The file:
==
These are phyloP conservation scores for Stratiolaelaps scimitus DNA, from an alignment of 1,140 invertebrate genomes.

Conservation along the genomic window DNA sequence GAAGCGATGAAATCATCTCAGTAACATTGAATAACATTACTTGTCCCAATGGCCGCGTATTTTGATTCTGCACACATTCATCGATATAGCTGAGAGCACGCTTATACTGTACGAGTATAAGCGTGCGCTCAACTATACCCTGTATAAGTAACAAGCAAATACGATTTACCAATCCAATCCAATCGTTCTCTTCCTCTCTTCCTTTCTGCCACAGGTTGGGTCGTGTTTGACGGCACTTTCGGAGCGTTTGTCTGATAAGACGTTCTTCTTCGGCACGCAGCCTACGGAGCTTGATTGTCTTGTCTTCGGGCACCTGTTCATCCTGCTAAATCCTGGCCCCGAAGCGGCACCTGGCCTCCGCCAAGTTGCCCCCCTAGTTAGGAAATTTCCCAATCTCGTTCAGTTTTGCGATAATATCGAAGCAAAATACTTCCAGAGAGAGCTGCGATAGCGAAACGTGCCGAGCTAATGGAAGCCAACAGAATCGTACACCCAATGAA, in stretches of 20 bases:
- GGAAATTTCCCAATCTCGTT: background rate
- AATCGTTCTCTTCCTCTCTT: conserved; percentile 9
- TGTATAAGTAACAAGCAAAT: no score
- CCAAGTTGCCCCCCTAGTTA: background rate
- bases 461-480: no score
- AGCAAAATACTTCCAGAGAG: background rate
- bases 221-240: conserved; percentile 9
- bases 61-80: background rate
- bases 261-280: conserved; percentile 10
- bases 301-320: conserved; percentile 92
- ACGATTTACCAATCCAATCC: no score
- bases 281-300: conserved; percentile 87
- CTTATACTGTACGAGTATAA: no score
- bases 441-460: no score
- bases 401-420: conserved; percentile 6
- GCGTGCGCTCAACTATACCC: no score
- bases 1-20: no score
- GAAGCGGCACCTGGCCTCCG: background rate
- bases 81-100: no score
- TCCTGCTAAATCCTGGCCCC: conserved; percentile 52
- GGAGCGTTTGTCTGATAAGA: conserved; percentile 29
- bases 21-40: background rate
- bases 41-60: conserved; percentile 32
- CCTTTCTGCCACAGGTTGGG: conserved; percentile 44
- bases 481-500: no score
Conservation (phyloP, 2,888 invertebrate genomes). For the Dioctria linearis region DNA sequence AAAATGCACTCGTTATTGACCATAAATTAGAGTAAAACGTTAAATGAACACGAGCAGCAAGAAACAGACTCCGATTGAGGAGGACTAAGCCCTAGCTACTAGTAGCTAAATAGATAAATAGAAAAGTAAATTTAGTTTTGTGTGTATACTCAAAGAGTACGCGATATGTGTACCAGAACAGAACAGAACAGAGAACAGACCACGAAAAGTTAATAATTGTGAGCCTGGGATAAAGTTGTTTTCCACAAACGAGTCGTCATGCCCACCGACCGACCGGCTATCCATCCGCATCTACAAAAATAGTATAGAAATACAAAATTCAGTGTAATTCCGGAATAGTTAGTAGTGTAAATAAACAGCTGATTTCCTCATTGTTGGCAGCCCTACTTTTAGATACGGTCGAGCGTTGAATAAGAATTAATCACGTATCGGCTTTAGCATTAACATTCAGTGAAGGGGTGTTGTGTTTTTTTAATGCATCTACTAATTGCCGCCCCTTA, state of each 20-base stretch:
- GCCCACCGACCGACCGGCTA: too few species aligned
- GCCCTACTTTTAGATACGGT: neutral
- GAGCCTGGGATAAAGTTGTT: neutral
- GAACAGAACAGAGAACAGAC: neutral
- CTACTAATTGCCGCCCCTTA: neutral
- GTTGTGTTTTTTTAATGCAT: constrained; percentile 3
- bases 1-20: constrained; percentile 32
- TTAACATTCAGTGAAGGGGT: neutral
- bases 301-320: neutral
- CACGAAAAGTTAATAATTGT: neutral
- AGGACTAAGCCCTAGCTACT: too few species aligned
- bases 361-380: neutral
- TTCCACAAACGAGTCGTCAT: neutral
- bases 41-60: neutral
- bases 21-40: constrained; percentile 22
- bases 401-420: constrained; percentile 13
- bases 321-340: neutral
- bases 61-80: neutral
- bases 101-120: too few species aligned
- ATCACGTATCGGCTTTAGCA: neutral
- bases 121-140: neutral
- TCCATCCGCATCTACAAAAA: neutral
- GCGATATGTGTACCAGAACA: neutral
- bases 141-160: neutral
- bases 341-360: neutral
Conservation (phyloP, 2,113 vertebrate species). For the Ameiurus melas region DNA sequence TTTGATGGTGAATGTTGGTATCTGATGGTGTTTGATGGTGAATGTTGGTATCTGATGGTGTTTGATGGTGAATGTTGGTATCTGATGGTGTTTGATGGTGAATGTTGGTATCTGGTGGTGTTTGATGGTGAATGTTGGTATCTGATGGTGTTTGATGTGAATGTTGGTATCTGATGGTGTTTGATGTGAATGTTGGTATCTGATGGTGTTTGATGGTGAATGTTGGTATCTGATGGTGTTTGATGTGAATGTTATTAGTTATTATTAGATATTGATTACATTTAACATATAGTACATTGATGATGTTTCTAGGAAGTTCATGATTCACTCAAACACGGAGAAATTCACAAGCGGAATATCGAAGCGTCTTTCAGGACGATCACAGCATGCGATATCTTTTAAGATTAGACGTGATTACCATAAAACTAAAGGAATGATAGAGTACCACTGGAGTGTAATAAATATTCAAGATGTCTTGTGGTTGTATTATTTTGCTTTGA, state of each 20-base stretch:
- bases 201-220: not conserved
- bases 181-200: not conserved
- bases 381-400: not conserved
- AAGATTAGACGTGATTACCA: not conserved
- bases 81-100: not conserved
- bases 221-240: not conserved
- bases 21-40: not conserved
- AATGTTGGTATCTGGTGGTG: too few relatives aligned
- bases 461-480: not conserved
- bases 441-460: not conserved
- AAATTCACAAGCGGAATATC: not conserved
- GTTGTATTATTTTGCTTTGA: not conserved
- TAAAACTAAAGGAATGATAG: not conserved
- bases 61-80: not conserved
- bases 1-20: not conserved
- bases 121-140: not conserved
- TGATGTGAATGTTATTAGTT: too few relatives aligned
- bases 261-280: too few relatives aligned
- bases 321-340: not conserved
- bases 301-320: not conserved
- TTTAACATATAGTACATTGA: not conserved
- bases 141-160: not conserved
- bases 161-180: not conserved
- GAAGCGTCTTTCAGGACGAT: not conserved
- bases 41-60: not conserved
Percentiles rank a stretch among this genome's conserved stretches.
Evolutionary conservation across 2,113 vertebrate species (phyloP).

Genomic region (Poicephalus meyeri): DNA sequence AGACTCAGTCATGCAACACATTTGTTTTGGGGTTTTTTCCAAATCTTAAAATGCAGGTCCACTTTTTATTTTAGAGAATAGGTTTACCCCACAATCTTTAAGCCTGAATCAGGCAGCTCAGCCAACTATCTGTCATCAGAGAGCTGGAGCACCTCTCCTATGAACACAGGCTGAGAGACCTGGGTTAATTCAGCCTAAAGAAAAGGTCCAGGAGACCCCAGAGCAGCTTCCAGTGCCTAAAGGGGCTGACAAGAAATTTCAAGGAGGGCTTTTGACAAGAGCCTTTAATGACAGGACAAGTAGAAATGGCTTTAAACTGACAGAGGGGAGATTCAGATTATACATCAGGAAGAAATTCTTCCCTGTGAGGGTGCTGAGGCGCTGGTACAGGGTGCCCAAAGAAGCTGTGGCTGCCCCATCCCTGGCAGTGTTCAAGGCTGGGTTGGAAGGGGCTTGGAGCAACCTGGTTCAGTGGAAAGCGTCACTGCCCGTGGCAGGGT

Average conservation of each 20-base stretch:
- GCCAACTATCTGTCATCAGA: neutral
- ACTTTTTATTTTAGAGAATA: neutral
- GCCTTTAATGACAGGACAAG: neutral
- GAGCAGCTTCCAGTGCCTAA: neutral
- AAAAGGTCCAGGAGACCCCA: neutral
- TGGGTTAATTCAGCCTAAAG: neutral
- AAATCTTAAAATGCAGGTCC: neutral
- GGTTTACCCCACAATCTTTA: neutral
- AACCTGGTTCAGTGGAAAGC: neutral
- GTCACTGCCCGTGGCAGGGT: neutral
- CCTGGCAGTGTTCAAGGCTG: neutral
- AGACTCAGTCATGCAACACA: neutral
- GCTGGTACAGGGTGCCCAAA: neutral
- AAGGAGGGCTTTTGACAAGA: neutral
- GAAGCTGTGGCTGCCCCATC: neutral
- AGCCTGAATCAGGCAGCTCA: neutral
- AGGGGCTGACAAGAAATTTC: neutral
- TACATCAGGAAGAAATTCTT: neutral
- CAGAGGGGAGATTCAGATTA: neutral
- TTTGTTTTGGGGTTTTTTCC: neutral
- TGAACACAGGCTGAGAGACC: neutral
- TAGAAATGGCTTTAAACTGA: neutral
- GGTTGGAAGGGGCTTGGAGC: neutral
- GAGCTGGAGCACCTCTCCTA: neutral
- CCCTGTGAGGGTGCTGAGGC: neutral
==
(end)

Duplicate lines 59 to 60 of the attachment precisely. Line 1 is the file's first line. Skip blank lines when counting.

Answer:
- bases 81-100: not conserved
- bases 221-240: not conserved